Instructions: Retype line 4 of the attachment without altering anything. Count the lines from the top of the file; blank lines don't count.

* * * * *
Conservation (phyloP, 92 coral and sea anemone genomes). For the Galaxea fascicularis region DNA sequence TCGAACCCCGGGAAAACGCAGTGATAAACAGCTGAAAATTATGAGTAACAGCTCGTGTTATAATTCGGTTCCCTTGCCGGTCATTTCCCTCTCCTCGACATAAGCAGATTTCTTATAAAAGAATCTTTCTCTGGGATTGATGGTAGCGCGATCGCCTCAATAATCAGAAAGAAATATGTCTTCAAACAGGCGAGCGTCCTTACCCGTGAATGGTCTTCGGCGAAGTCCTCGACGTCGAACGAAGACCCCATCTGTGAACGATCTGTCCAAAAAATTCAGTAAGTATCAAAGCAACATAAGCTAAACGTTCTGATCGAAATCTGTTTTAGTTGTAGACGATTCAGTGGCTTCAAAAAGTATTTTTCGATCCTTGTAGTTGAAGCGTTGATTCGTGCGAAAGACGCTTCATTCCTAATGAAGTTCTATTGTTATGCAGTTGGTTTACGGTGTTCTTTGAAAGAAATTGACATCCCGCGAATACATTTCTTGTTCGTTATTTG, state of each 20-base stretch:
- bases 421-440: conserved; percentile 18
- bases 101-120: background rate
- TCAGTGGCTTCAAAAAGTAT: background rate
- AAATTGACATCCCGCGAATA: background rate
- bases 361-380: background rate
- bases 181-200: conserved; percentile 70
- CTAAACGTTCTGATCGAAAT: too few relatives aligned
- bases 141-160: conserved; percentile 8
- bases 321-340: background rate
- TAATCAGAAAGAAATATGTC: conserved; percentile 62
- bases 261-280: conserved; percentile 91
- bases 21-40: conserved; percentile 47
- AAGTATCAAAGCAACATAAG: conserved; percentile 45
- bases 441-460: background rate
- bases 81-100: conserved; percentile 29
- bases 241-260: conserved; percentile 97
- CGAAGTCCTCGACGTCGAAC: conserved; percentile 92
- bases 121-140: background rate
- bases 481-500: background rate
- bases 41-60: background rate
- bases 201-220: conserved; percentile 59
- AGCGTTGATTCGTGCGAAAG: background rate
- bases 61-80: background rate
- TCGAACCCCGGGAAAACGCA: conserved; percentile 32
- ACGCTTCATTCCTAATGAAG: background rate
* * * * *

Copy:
- TCAGTGGCTTCAAAAAGTAT: background rate